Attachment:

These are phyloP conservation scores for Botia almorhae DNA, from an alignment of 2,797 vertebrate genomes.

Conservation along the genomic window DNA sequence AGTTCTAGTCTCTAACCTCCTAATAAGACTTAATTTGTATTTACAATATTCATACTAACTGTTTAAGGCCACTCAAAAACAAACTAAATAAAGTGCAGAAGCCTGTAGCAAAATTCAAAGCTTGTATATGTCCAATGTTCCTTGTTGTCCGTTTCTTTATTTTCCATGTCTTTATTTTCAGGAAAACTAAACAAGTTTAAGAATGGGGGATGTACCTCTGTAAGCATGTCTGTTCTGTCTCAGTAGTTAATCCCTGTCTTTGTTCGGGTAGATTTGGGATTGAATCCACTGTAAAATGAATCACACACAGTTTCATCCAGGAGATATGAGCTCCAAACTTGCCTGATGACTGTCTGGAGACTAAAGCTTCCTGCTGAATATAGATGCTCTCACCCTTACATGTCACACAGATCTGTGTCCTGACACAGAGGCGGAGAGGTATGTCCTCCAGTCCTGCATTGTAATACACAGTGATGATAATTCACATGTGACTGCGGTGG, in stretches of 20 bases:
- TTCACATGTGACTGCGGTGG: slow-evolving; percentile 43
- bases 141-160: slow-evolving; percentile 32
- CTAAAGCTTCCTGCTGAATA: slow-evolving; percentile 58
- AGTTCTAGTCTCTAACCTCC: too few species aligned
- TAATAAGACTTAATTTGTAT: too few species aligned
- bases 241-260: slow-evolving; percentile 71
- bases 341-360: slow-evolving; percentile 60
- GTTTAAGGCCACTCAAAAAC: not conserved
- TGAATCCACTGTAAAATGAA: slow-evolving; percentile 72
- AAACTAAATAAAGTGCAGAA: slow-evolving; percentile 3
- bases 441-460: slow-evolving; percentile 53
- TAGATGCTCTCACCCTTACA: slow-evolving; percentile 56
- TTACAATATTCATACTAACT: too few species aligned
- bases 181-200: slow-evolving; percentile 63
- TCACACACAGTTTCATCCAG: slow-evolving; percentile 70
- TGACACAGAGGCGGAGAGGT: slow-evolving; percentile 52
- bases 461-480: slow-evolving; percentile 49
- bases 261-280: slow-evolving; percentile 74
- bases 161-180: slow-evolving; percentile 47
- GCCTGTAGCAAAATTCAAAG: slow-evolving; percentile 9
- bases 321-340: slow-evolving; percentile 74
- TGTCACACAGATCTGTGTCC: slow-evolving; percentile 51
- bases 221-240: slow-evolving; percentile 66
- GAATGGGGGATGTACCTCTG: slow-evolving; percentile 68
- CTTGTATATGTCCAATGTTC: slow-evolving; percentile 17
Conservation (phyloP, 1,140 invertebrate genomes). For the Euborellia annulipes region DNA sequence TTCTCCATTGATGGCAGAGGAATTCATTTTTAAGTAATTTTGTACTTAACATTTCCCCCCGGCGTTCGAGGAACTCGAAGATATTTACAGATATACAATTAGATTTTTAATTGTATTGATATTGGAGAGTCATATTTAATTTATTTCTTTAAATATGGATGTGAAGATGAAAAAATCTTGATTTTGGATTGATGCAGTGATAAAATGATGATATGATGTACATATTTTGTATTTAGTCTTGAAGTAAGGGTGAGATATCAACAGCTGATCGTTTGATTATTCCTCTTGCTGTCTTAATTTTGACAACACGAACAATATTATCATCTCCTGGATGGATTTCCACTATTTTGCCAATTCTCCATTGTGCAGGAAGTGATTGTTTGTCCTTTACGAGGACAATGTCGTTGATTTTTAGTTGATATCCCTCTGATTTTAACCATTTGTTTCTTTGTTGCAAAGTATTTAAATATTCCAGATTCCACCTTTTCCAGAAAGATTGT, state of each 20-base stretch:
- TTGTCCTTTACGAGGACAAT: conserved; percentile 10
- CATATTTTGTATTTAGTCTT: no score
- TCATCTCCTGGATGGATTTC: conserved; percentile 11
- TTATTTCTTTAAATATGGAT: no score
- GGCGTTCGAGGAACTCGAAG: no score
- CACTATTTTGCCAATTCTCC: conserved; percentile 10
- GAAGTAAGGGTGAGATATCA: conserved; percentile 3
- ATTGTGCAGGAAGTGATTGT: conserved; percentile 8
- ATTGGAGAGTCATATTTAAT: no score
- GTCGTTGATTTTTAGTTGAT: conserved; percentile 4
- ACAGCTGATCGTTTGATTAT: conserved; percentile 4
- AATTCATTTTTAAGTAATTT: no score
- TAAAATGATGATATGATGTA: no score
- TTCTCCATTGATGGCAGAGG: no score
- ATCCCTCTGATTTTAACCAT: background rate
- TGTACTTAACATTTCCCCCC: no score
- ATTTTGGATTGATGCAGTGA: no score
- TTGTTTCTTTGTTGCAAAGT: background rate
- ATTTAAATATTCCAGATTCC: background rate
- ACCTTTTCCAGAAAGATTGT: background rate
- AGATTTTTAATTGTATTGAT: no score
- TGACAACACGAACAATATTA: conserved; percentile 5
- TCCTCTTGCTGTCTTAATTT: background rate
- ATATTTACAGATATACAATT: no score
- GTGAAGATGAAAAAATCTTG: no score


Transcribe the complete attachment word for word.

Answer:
These are phyloP conservation scores for Botia almorhae DNA, from an alignment of 2,797 vertebrate genomes.

Conservation along the genomic window DNA sequence AGTTCTAGTCTCTAACCTCCTAATAAGACTTAATTTGTATTTACAATATTCATACTAACTGTTTAAGGCCACTCAAAAACAAACTAAATAAAGTGCAGAAGCCTGTAGCAAAATTCAAAGCTTGTATATGTCCAATGTTCCTTGTTGTCCGTTTCTTTATTTTCCATGTCTTTATTTTCAGGAAAACTAAACAAGTTTAAGAATGGGGGATGTACCTCTGTAAGCATGTCTGTTCTGTCTCAGTAGTTAATCCCTGTCTTTGTTCGGGTAGATTTGGGATTGAATCCACTGTAAAATGAATCACACACAGTTTCATCCAGGAGATATGAGCTCCAAACTTGCCTGATGACTGTCTGGAGACTAAAGCTTCCTGCTGAATATAGATGCTCTCACCCTTACATGTCACACAGATCTGTGTCCTGACACAGAGGCGGAGAGGTATGTCCTCCAGTCCTGCATTGTAATACACAGTGATGATAATTCACATGTGACTGCGGTGG, in stretches of 20 bases:
- TTCACATGTGACTGCGGTGG: slow-evolving; percentile 43
- bases 141-160: slow-evolving; percentile 32
- CTAAAGCTTCCTGCTGAATA: slow-evolving; percentile 58
- AGTTCTAGTCTCTAACCTCC: too few species aligned
- TAATAAGACTTAATTTGTAT: too few species aligned
- bases 241-260: slow-evolving; percentile 71
- bases 341-360: slow-evolving; percentile 60
- GTTTAAGGCCACTCAAAAAC: not conserved
- TGAATCCACTGTAAAATGAA: slow-evolving; percentile 72
- AAACTAAATAAAGTGCAGAA: slow-evolving; percentile 3
- bases 441-460: slow-evolving; percentile 53
- TAGATGCTCTCACCCTTACA: slow-evolving; percentile 56
- TTACAATATTCATACTAACT: too few species aligned
- bases 181-200: slow-evolving; percentile 63
- TCACACACAGTTTCATCCAG: slow-evolving; percentile 70
- TGACACAGAGGCGGAGAGGT: slow-evolving; percentile 52
- bases 461-480: slow-evolving; percentile 49
- bases 261-280: slow-evolving; percentile 74
- bases 161-180: slow-evolving; percentile 47
- GCCTGTAGCAAAATTCAAAG: slow-evolving; percentile 9
- bases 321-340: slow-evolving; percentile 74
- TGTCACACAGATCTGTGTCC: slow-evolving; percentile 51
- bases 221-240: slow-evolving; percentile 66
- GAATGGGGGATGTACCTCTG: slow-evolving; percentile 68
- CTTGTATATGTCCAATGTTC: slow-evolving; percentile 17
Conservation (phyloP, 1,140 invertebrate genomes). For the Euborellia annulipes region DNA sequence TTCTCCATTGATGGCAGAGGAATTCATTTTTAAGTAATTTTGTACTTAACATTTCCCCCCGGCGTTCGAGGAACTCGAAGATATTTACAGATATACAATTAGATTTTTAATTGTATTGATATTGGAGAGTCATATTTAATTTATTTCTTTAAATATGGATGTGAAGATGAAAAAATCTTGATTTTGGATTGATGCAGTGATAAAATGATGATATGATGTACATATTTTGTATTTAGTCTTGAAGTAAGGGTGAGATATCAACAGCTGATCGTTTGATTATTCCTCTTGCTGTCTTAATTTTGACAACACGAACAATATTATCATCTCCTGGATGGATTTCCACTATTTTGCCAATTCTCCATTGTGCAGGAAGTGATTGTTTGTCCTTTACGAGGACAATGTCGTTGATTTTTAGTTGATATCCCTCTGATTTTAACCATTTGTTTCTTTGTTGCAAAGTATTTAAATATTCCAGATTCCACCTTTTCCAGAAAGATTGT, state of each 20-base stretch:
- TTGTCCTTTACGAGGACAAT: conserved; percentile 10
- CATATTTTGTATTTAGTCTT: no score
- TCATCTCCTGGATGGATTTC: conserved; percentile 11
- TTATTTCTTTAAATATGGAT: no score
- GGCGTTCGAGGAACTCGAAG: no score
- CACTATTTTGCCAATTCTCC: conserved; percentile 10
- GAAGTAAGGGTGAGATATCA: conserved; percentile 3
- ATTGTGCAGGAAGTGATTGT: conserved; percentile 8
- ATTGGAGAGTCATATTTAAT: no score
- GTCGTTGATTTTTAGTTGAT: conserved; percentile 4
- ACAGCTGATCGTTTGATTAT: conserved; percentile 4
- AATTCATTTTTAAGTAATTT: no score
- TAAAATGATGATATGATGTA: no score
- TTCTCCATTGATGGCAGAGG: no score
- ATCCCTCTGATTTTAACCAT: background rate
- TGTACTTAACATTTCCCCCC: no score
- ATTTTGGATTGATGCAGTGA: no score
- TTGTTTCTTTGTTGCAAAGT: background rate
- ATTTAAATATTCCAGATTCC: background rate
- ACCTTTTCCAGAAAGATTGT: background rate
- AGATTTTTAATTGTATTGAT: no score
- TGACAACACGAACAATATTA: conserved; percentile 5
- TCCTCTTGCTGTCTTAATTT: background rate
- ATATTTACAGATATACAATT: no score
- GTGAAGATGAAAAAATCTTG: no score